Recently, a new dimension was added to the gun debate: 3D printed guns. Yes, I said “printed” guns. The development was started by Defense Distributed (DD), an online company created for the sole purpose of posting gun diagrams online and making them available for anyone to make with a 3D printer.
3D printers work by molding almost any item out of different hard plastics, and the results can be showcased on a 3D animation website. The company made headlines recently for posting step-by-step instructions for “The Liberator”, an entirely plastic gun that can fire one lethal bullet a few meters with accuracy, which can be seen in 3D animation on their website. Again, this is a workable gun, made from plastic, on a 3D printer. And in case you’re wondering, you can buy a semi-assembled 3D printer between $300 to $500,000. For those interested in doing it yourself, although a lot of work, you could build your own for far less. When it comes to metal fabrication, Squickmon’s burn table manufacturer can help.
In 2012, the company put the instructions for making the gun online and the Obama administration State Department advised them to take it down. The company complied, but then sued. In July, the Trump administration State Department settled the case, allowing the company to post the blueprints to make the guns online.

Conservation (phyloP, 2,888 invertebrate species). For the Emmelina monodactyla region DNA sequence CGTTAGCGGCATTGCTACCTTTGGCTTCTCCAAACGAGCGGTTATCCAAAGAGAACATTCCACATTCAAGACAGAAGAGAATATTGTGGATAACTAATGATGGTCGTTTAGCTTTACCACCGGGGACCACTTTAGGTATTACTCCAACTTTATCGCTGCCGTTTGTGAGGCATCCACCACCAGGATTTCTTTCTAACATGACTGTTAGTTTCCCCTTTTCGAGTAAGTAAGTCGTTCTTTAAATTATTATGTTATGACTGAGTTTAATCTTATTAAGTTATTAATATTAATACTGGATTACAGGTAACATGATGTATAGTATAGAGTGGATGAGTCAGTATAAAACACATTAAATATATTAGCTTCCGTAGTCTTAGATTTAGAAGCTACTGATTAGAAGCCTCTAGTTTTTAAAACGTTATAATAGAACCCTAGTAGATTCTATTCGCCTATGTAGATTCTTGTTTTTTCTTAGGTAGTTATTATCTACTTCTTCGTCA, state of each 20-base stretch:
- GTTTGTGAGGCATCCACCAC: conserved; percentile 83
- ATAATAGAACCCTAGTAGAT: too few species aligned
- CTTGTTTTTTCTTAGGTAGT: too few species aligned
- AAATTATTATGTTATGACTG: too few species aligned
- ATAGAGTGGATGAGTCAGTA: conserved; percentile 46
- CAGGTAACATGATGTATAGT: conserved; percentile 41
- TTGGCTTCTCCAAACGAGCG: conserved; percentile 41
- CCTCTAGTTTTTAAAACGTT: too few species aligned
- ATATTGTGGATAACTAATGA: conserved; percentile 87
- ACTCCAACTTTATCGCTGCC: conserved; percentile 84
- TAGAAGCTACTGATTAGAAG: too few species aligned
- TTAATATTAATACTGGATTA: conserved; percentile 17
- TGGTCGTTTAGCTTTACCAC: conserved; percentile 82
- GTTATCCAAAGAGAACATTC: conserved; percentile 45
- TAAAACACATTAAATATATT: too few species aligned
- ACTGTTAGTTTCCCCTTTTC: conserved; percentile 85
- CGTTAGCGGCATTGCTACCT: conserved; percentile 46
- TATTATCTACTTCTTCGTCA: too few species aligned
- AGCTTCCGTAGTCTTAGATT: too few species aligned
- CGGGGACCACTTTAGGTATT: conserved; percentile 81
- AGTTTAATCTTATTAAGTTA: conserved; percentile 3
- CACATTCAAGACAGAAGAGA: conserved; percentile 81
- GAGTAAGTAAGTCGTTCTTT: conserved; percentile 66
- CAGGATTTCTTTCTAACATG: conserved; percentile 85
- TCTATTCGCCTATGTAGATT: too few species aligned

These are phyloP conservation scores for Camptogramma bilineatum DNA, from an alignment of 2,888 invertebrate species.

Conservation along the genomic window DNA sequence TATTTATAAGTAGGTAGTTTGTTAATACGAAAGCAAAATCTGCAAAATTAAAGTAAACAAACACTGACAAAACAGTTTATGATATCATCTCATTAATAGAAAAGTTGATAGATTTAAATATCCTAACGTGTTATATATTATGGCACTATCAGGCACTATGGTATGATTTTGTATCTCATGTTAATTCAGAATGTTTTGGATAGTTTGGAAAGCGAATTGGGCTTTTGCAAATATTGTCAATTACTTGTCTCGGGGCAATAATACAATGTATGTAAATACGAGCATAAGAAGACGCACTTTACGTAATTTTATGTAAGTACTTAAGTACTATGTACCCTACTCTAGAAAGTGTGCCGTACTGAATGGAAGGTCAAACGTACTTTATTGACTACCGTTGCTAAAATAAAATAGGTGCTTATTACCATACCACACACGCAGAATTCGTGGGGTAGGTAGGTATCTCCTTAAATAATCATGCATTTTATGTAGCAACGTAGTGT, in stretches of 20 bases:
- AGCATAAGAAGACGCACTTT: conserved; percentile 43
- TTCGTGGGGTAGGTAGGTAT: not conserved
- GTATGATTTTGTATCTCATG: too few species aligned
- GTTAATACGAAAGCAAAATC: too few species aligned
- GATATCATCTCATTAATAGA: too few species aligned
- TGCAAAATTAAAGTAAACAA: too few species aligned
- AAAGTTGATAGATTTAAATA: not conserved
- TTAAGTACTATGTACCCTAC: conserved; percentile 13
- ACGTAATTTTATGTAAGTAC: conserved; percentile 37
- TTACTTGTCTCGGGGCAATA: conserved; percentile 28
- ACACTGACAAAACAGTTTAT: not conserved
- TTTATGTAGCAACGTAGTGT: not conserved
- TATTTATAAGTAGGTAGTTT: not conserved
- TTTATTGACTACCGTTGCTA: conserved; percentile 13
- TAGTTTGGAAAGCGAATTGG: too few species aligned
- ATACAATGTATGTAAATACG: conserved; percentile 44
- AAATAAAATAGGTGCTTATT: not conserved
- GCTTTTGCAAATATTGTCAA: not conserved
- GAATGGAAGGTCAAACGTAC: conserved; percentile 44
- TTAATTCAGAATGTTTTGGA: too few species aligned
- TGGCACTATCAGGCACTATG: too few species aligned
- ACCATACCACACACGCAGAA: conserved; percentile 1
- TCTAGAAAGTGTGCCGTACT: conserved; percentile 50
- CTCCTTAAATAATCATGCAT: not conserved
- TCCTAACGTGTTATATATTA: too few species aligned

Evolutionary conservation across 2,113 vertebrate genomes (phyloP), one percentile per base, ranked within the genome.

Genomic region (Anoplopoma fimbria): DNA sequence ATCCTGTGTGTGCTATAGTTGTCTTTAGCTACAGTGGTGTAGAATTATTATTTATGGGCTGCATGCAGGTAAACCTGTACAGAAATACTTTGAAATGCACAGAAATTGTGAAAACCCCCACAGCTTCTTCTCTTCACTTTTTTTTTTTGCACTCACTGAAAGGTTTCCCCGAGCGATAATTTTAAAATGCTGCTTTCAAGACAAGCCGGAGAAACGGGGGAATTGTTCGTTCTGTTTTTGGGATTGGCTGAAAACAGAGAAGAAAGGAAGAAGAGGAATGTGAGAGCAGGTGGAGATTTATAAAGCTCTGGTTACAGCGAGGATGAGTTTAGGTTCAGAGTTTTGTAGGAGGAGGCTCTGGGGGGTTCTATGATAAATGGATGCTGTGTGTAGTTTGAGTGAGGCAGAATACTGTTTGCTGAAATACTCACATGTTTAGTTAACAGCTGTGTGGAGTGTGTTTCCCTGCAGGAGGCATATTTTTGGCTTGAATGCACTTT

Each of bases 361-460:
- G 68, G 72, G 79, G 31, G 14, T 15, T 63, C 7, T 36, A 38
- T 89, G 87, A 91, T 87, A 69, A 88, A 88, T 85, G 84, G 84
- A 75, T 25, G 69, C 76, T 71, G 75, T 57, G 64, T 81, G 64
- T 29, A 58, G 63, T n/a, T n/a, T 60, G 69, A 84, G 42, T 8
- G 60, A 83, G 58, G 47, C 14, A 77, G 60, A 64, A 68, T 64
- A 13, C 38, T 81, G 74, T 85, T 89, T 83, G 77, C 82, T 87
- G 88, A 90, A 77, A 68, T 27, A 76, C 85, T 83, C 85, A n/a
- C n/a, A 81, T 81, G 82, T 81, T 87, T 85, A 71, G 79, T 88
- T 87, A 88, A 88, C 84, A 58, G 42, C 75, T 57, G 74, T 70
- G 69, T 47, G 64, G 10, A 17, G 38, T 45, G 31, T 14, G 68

Almost immediately, eight state Attorney’s General sued the State Department. Another 20 sent a letter to the U.S. Attorney General Jeff Sessions and Secretary of State Mike Pompeo asking them to stop the posting from moving forward. Wisconsin’s Attorney General Brad Schimel was not a part of the lawsuit or signed onto the letter.
These plastic guns are untraceable, undetectable and lethal. They could be printed by anyone, wouldn’t have serial numbers, could be made in nearly limitless quantities and then given to anyone. For clarity, we have had laws on the books for over 30 years that makes it illegal to make lethal plastic guns, but there is no law that prohibited publishing the directions for how to make one. Understanding the many questions associated with making these online instructions available, three state courts stopped the blueprints from being posted online and a federal judge issued a temporary restraining order blocking the government from allowing it as well. There is another hearing scheduled for August 10, to review the issue. Proponents argue that the online gun printing instructions are protected under both the 1st and 2nd amendment. Defense Distributed founder, Cody Wilson is a self-proclaimed radical, with an alarming history of comments that include “anarchy is order” and “chaos begets freedom”.
In the meantime, Democratic members of Congress have introduced bills that would make it illegal to publish these instructions online and that would require that at least part of the gun be metal. But we need to understand this, the cat is already out of the bag. The 3D gun instructions have already been posted online and downloaded before the Obama administration and the courts stepped in most recently. Once again, we find ourselves here. Our laws must catch up to technology.